Environmental transmission is atypical of symbionts that have undergone genome degradation, yet genetically reduced deep-sea anglerfish symbionts likely persist in the deep sea biome in search of a new host.
Plasmodium parasite transcription shifts dramatically along asexual development, and transmission stages variably express important immune evasion genes, suggesting much interesting biology has until now been hidden by bulk analyses.
The first genomic view of beetle luciferase evolution indicates evolutionary independence of luciferase between fireflies and click-beetles, and provide valuable datasets which will accelerate the discovery of new biotechnological tools.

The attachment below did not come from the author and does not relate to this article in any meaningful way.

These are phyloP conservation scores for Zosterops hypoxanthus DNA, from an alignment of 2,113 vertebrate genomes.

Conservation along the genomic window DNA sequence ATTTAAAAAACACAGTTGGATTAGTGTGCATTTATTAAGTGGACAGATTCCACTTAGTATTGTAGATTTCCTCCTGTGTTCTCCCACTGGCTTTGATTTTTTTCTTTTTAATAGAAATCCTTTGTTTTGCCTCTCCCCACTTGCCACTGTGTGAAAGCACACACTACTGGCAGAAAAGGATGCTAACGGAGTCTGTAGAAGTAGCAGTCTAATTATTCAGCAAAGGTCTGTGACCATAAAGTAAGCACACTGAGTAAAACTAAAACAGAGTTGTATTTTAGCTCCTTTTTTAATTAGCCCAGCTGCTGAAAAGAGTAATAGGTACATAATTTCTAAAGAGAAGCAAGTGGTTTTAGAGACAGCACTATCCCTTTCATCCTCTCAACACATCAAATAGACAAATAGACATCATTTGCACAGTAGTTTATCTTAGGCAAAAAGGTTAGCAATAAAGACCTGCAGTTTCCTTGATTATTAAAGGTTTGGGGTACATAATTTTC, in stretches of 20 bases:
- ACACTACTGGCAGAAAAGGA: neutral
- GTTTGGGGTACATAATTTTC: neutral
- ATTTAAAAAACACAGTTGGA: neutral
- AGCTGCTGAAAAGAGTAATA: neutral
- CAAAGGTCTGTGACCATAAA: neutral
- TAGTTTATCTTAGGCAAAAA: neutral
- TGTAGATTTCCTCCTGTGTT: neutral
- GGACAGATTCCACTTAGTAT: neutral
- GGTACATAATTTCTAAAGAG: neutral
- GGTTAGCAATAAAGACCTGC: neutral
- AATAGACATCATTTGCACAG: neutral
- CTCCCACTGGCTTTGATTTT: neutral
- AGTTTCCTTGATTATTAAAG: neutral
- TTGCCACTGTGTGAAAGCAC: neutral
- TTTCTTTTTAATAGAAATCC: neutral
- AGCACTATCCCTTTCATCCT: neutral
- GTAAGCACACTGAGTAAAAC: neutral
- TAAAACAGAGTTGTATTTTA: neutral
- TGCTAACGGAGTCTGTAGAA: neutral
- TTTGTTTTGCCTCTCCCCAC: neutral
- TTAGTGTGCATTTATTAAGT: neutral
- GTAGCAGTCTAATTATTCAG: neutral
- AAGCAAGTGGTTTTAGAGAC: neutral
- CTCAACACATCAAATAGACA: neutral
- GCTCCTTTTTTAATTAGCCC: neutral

Experiments and mathematical modelling show that rare nitrogen fixing symbionts invade a population dominated by non-fixing bacteria across plant generations, above a threshold of a combination of ecological factors.
Physiological differentiation during symbiosis leads to division of labor between smaller and larger cells in an uncultured bacterial tubeworm symbiont population and results in remarkable metabolic diversity and complexity.